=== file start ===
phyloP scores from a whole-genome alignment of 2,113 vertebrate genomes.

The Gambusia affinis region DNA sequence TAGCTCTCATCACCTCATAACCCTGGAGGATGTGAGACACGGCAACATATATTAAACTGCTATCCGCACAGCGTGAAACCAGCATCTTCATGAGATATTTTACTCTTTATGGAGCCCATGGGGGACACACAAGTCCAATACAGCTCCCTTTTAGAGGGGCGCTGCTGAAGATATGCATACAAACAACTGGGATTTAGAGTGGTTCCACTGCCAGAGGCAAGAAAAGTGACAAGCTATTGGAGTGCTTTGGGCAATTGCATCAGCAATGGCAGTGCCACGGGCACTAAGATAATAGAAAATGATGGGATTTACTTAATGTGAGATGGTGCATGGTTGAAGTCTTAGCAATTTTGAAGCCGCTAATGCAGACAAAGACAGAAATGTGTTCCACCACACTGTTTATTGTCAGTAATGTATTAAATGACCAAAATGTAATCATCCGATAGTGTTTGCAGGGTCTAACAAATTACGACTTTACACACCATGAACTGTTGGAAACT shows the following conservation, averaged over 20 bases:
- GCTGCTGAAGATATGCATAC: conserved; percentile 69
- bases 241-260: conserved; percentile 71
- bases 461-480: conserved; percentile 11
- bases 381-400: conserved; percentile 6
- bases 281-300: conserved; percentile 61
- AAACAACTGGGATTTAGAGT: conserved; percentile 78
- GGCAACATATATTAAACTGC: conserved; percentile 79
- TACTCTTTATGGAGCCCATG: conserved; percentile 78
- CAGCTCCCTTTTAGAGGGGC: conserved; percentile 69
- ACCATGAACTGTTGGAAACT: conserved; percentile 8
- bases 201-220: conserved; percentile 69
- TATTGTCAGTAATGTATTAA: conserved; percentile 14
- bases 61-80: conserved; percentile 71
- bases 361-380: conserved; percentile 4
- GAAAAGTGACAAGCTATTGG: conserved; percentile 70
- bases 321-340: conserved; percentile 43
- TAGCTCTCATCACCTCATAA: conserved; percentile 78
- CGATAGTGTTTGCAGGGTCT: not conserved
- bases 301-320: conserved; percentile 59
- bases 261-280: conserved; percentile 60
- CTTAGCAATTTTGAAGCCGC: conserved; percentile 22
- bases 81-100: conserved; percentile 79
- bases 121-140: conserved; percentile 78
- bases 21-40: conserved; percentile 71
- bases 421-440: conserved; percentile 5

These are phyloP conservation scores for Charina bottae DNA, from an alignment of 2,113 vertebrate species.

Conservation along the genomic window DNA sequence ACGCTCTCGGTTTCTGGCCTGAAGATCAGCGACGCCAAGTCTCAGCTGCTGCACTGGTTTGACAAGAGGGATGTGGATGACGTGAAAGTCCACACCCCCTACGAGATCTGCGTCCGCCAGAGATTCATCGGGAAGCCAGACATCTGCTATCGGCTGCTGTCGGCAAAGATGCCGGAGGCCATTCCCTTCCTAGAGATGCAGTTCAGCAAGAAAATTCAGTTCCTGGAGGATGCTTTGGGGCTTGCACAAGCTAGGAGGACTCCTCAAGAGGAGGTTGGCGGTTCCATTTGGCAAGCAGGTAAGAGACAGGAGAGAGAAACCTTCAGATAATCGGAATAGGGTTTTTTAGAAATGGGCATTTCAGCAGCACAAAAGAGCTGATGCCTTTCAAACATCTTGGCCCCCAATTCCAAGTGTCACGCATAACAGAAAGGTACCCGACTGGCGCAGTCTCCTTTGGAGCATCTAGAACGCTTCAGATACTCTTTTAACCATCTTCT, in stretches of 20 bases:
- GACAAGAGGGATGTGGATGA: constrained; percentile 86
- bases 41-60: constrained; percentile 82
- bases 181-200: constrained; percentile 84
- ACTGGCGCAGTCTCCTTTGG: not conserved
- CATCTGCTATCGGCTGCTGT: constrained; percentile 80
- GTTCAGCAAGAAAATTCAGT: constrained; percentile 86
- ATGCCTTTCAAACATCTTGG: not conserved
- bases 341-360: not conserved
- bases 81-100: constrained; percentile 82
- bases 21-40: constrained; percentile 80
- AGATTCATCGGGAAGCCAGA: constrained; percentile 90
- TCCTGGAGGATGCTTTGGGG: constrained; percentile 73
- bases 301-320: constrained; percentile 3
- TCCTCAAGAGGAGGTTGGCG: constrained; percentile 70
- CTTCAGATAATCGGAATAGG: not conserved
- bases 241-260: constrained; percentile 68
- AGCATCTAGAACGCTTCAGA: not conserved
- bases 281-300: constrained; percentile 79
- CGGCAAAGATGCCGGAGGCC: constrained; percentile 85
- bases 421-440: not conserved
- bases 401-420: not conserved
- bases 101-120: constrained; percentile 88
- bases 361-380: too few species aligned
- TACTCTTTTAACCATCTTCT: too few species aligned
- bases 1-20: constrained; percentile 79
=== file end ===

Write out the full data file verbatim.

phyloP scores from a whole-genome alignment of 2,113 vertebrate genomes.

The Gambusia affinis region DNA sequence TAGCTCTCATCACCTCATAACCCTGGAGGATGTGAGACACGGCAACATATATTAAACTGCTATCCGCACAGCGTGAAACCAGCATCTTCATGAGATATTTTACTCTTTATGGAGCCCATGGGGGACACACAAGTCCAATACAGCTCCCTTTTAGAGGGGCGCTGCTGAAGATATGCATACAAACAACTGGGATTTAGAGTGGTTCCACTGCCAGAGGCAAGAAAAGTGACAAGCTATTGGAGTGCTTTGGGCAATTGCATCAGCAATGGCAGTGCCACGGGCACTAAGATAATAGAAAATGATGGGATTTACTTAATGTGAGATGGTGCATGGTTGAAGTCTTAGCAATTTTGAAGCCGCTAATGCAGACAAAGACAGAAATGTGTTCCACCACACTGTTTATTGTCAGTAATGTATTAAATGACCAAAATGTAATCATCCGATAGTGTTTGCAGGGTCTAACAAATTACGACTTTACACACCATGAACTGTTGGAAACT shows the following conservation, averaged over 20 bases:
- GCTGCTGAAGATATGCATAC: conserved; percentile 69
- bases 241-260: conserved; percentile 71
- bases 461-480: conserved; percentile 11
- bases 381-400: conserved; percentile 6
- bases 281-300: conserved; percentile 61
- AAACAACTGGGATTTAGAGT: conserved; percentile 78
- GGCAACATATATTAAACTGC: conserved; percentile 79
- TACTCTTTATGGAGCCCATG: conserved; percentile 78
- CAGCTCCCTTTTAGAGGGGC: conserved; percentile 69
- ACCATGAACTGTTGGAAACT: conserved; percentile 8
- bases 201-220: conserved; percentile 69
- TATTGTCAGTAATGTATTAA: conserved; percentile 14
- bases 61-80: conserved; percentile 71
- bases 361-380: conserved; percentile 4
- GAAAAGTGACAAGCTATTGG: conserved; percentile 70
- bases 321-340: conserved; percentile 43
- TAGCTCTCATCACCTCATAA: conserved; percentile 78
- CGATAGTGTTTGCAGGGTCT: not conserved
- bases 301-320: conserved; percentile 59
- bases 261-280: conserved; percentile 60
- CTTAGCAATTTTGAAGCCGC: conserved; percentile 22
- bases 81-100: conserved; percentile 79
- bases 121-140: conserved; percentile 78
- bases 21-40: conserved; percentile 71
- bases 421-440: conserved; percentile 5

These are phyloP conservation scores for Charina bottae DNA, from an alignment of 2,113 vertebrate species.

Conservation along the genomic window DNA sequence ACGCTCTCGGTTTCTGGCCTGAAGATCAGCGACGCCAAGTCTCAGCTGCTGCACTGGTTTGACAAGAGGGATGTGGATGACGTGAAAGTCCACACCCCCTACGAGATCTGCGTCCGCCAGAGATTCATCGGGAAGCCAGACATCTGCTATCGGCTGCTGTCGGCAAAGATGCCGGAGGCCATTCCCTTCCTAGAGATGCAGTTCAGCAAGAAAATTCAGTTCCTGGAGGATGCTTTGGGGCTTGCACAAGCTAGGAGGACTCCTCAAGAGGAGGTTGGCGGTTCCATTTGGCAAGCAGGTAAGAGACAGGAGAGAGAAACCTTCAGATAATCGGAATAGGGTTTTTTAGAAATGGGCATTTCAGCAGCACAAAAGAGCTGATGCCTTTCAAACATCTTGGCCCCCAATTCCAAGTGTCACGCATAACAGAAAGGTACCCGACTGGCGCAGTCTCCTTTGGAGCATCTAGAACGCTTCAGATACTCTTTTAACCATCTTCT, in stretches of 20 bases:
- GACAAGAGGGATGTGGATGA: constrained; percentile 86
- bases 41-60: constrained; percentile 82
- bases 181-200: constrained; percentile 84
- ACTGGCGCAGTCTCCTTTGG: not conserved
- CATCTGCTATCGGCTGCTGT: constrained; percentile 80
- GTTCAGCAAGAAAATTCAGT: constrained; percentile 86
- ATGCCTTTCAAACATCTTGG: not conserved
- bases 341-360: not conserved
- bases 81-100: constrained; percentile 82
- bases 21-40: constrained; percentile 80
- AGATTCATCGGGAAGCCAGA: constrained; percentile 90
- TCCTGGAGGATGCTTTGGGG: constrained; percentile 73
- bases 301-320: constrained; percentile 3
- TCCTCAAGAGGAGGTTGGCG: constrained; percentile 70
- CTTCAGATAATCGGAATAGG: not conserved
- bases 241-260: constrained; percentile 68
- AGCATCTAGAACGCTTCAGA: not conserved
- bases 281-300: constrained; percentile 79
- CGGCAAAGATGCCGGAGGCC: constrained; percentile 85
- bases 421-440: not conserved
- bases 401-420: not conserved
- bases 101-120: constrained; percentile 88
- bases 361-380: too few species aligned
- TACTCTTTTAACCATCTTCT: too few species aligned
- bases 1-20: constrained; percentile 79